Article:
Monday, October 18, 2010

Gripe Gives Bad Service Some Bad Publicity

Have you ever been stumped by bad service at a hotel, a restaurant, a car rental agency, or your local dry cleaner? A new website called Gripe, at the trick url, lets you instantly badmouth businesses for free to everyone who follows you on Facebook and Twitter, in hopes the company will make amends to you.

Gripe’s method is simple. To post a gripe about a business, you either use Gripe’s Web interface, or one of its apps for iPhone and Android phones. (A BlackBerry app is in the works.) You log into it with your Facebook and Twitter accounts.

Gripe lets you create an entry on its Web site that identifies the business by name and location, details your complaint, and lets you upload photos to back up your claim. It then posts the URL for the gripe in a status update to your Facebook and Twitter followers, using your own accounts there. Gripe encourages them to retweet the gripe and repost it on their own Facebook pages. It’s a safe bet that if you post a gripe, a lot of people you know will see it.

The idea is to embarrass businesses into appeasing an unhappy customer by showing them that hundreds or thousands of people have read the customer’s gripe. Unlike a blog post or message board entry, a gripe is a high-profile complaint because it goes out on Facebook and Twitter, rather than waiting to be found. To turn up the heat, Gripe employees actually call and e-mail businesses to let them know they’ve been griped about. Gripe plans to make money by charging these companies for an account with which to track and manage customer feedback.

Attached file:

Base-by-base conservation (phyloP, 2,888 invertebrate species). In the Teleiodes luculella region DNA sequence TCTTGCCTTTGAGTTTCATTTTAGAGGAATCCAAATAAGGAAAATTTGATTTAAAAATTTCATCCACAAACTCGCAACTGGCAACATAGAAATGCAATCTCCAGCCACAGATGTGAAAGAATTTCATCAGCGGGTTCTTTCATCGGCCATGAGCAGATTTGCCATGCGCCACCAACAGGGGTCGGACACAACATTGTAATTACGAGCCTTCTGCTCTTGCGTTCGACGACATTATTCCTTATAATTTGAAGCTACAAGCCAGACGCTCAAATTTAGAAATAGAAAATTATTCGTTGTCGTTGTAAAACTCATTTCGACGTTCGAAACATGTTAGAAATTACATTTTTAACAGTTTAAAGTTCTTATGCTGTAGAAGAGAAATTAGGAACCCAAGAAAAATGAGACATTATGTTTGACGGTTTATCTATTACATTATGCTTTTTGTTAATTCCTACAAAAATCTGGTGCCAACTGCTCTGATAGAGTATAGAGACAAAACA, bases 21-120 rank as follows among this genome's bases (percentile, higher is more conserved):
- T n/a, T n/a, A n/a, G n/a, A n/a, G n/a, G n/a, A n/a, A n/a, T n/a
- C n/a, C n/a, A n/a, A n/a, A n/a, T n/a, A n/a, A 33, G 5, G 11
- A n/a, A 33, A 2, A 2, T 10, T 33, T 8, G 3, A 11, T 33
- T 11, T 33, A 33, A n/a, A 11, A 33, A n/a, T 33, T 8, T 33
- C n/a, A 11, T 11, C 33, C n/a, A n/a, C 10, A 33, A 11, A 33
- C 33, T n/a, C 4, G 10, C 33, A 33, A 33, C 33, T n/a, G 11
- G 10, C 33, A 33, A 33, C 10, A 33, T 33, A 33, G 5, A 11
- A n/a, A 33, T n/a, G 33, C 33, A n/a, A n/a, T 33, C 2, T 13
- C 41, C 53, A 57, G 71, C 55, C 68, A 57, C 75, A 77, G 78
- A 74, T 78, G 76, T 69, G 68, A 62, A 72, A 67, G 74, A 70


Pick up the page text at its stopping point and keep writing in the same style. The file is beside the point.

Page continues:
But Gripe offers businesses a carrot as well as a stick. When a disgruntled customer fills out a gripe, they’re asked to state what the business could do to make them happy. If the business makes good on the customer’s demand, Gripe asks that the customer change the status of their complaint from a red gripe to a green “cheer” for the company, which will be seen by anyone who follows the old link. A high number of cheers send the message to Gripe visitors that the cheered-about company takes care of its customers.

You might think opportunistic customers would use Gripe to make steep demands on hotel chains and restaurants. But as it turns out, the most common customer request on the site is more modest — most users just want an apology.


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